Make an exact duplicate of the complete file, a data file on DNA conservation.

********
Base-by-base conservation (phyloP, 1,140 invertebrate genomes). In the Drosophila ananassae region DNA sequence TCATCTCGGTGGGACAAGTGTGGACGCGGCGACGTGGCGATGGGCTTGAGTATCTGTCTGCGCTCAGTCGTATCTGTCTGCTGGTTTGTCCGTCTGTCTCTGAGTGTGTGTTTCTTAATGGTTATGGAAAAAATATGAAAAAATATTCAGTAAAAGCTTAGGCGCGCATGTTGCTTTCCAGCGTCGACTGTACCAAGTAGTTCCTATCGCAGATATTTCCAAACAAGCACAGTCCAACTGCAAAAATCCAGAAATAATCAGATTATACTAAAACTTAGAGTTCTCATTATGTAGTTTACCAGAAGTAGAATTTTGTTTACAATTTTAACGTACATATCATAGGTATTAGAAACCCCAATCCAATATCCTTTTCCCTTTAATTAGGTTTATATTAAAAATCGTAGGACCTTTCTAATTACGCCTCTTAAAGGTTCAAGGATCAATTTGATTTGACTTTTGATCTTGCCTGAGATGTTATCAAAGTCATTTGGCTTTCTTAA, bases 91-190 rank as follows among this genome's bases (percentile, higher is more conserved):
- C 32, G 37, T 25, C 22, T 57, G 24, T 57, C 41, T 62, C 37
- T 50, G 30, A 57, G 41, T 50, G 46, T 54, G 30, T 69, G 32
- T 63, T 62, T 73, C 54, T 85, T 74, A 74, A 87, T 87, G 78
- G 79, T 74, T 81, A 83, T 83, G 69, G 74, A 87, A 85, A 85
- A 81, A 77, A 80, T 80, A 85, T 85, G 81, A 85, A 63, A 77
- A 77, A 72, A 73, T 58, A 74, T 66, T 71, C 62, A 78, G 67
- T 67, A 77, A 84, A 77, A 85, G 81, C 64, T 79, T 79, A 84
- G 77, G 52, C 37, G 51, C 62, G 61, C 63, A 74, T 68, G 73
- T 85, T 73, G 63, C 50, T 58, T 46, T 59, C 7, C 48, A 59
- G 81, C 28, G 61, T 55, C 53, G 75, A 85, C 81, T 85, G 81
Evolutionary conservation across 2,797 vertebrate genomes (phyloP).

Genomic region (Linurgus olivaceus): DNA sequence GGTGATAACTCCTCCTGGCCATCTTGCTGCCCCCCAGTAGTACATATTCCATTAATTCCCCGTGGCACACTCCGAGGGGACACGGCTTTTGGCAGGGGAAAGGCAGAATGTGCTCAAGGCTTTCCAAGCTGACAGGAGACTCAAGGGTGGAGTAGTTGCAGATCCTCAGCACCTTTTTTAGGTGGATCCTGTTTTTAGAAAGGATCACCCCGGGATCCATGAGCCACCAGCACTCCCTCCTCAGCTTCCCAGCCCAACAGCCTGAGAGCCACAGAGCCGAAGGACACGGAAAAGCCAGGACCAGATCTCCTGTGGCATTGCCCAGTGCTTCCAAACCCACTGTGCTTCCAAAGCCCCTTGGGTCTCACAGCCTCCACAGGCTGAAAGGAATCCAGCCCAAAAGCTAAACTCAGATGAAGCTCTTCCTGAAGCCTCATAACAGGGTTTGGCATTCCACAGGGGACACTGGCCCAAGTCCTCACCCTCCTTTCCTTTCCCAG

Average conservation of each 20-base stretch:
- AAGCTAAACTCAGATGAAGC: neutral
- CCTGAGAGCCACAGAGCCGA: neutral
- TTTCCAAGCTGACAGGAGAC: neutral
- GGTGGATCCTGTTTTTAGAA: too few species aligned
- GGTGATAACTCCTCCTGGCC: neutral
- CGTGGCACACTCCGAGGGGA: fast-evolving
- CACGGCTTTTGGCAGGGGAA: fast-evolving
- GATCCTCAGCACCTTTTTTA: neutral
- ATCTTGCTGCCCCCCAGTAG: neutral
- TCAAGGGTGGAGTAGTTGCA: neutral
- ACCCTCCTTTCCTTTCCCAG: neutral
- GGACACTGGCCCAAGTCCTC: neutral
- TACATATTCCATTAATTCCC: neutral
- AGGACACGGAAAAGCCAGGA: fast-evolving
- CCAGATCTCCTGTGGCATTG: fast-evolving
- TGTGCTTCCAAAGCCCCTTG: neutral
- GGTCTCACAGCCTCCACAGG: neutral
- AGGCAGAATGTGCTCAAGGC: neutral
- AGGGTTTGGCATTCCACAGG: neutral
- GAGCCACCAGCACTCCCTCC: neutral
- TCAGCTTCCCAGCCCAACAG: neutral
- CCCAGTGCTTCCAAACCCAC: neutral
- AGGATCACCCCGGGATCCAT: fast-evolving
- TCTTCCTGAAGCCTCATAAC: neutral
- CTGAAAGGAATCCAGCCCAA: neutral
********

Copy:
Base-by-base conservation (phyloP, 1,140 invertebrate genomes). In the Drosophila ananassae region DNA sequence TCATCTCGGTGGGACAAGTGTGGACGCGGCGACGTGGCGATGGGCTTGAGTATCTGTCTGCGCTCAGTCGTATCTGTCTGCTGGTTTGTCCGTCTGTCTCTGAGTGTGTGTTTCTTAATGGTTATGGAAAAAATATGAAAAAATATTCAGTAAAAGCTTAGGCGCGCATGTTGCTTTCCAGCGTCGACTGTACCAAGTAGTTCCTATCGCAGATATTTCCAAACAAGCACAGTCCAACTGCAAAAATCCAGAAATAATCAGATTATACTAAAACTTAGAGTTCTCATTATGTAGTTTACCAGAAGTAGAATTTTGTTTACAATTTTAACGTACATATCATAGGTATTAGAAACCCCAATCCAATATCCTTTTCCCTTTAATTAGGTTTATATTAAAAATCGTAGGACCTTTCTAATTACGCCTCTTAAAGGTTCAAGGATCAATTTGATTTGACTTTTGATCTTGCCTGAGATGTTATCAAAGTCATTTGGCTTTCTTAA, bases 91-190 rank as follows among this genome's bases (percentile, higher is more conserved):
- C 32, G 37, T 25, C 22, T 57, G 24, T 57, C 41, T 62, C 37
- T 50, G 30, A 57, G 41, T 50, G 46, T 54, G 30, T 69, G 32
- T 63, T 62, T 73, C 54, T 85, T 74, A 74, A 87, T 87, G 78
- G 79, T 74, T 81, A 83, T 83, G 69, G 74, A 87, A 85, A 85
- A 81, A 77, A 80, T 80, A 85, T 85, G 81, A 85, A 63, A 77
- A 77, A 72, A 73, T 58, A 74, T 66, T 71, C 62, A 78, G 67
- T 67, A 77, A 84, A 77, A 85, G 81, C 64, T 79, T 79, A 84
- G 77, G 52, C 37, G 51, C 62, G 61, C 63, A 74, T 68, G 73
- T 85, T 73, G 63, C 50, T 58, T 46, T 59, C 7, C 48, A 59
- G 81, C 28, G 61, T 55, C 53, G 75, A 85, C 81, T 85, G 81
Evolutionary conservation across 2,797 vertebrate genomes (phyloP).

Genomic region (Linurgus olivaceus): DNA sequence GGTGATAACTCCTCCTGGCCATCTTGCTGCCCCCCAGTAGTACATATTCCATTAATTCCCCGTGGCACACTCCGAGGGGACACGGCTTTTGGCAGGGGAAAGGCAGAATGTGCTCAAGGCTTTCCAAGCTGACAGGAGACTCAAGGGTGGAGTAGTTGCAGATCCTCAGCACCTTTTTTAGGTGGATCCTGTTTTTAGAAAGGATCACCCCGGGATCCATGAGCCACCAGCACTCCCTCCTCAGCTTCCCAGCCCAACAGCCTGAGAGCCACAGAGCCGAAGGACACGGAAAAGCCAGGACCAGATCTCCTGTGGCATTGCCCAGTGCTTCCAAACCCACTGTGCTTCCAAAGCCCCTTGGGTCTCACAGCCTCCACAGGCTGAAAGGAATCCAGCCCAAAAGCTAAACTCAGATGAAGCTCTTCCTGAAGCCTCATAACAGGGTTTGGCATTCCACAGGGGACACTGGCCCAAGTCCTCACCCTCCTTTCCTTTCCCAG

Average conservation of each 20-base stretch:
- AAGCTAAACTCAGATGAAGC: neutral
- CCTGAGAGCCACAGAGCCGA: neutral
- TTTCCAAGCTGACAGGAGAC: neutral
- GGTGGATCCTGTTTTTAGAA: too few species aligned
- GGTGATAACTCCTCCTGGCC: neutral
- CGTGGCACACTCCGAGGGGA: fast-evolving
- CACGGCTTTTGGCAGGGGAA: fast-evolving
- GATCCTCAGCACCTTTTTTA: neutral
- ATCTTGCTGCCCCCCAGTAG: neutral
- TCAAGGGTGGAGTAGTTGCA: neutral
- ACCCTCCTTTCCTTTCCCAG: neutral
- GGACACTGGCCCAAGTCCTC: neutral
- TACATATTCCATTAATTCCC: neutral
- AGGACACGGAAAAGCCAGGA: fast-evolving
- CCAGATCTCCTGTGGCATTG: fast-evolving
- TGTGCTTCCAAAGCCCCTTG: neutral
- GGTCTCACAGCCTCCACAGG: neutral
- AGGCAGAATGTGCTCAAGGC: neutral
- AGGGTTTGGCATTCCACAGG: neutral
- GAGCCACCAGCACTCCCTCC: neutral
- TCAGCTTCCCAGCCCAACAG: neutral
- CCCAGTGCTTCCAAACCCAC: neutral
- AGGATCACCCCGGGATCCAT: fast-evolving
- TCTTCCTGAAGCCTCATAAC: neutral
- CTGAAAGGAATCCAGCCCAA: neutral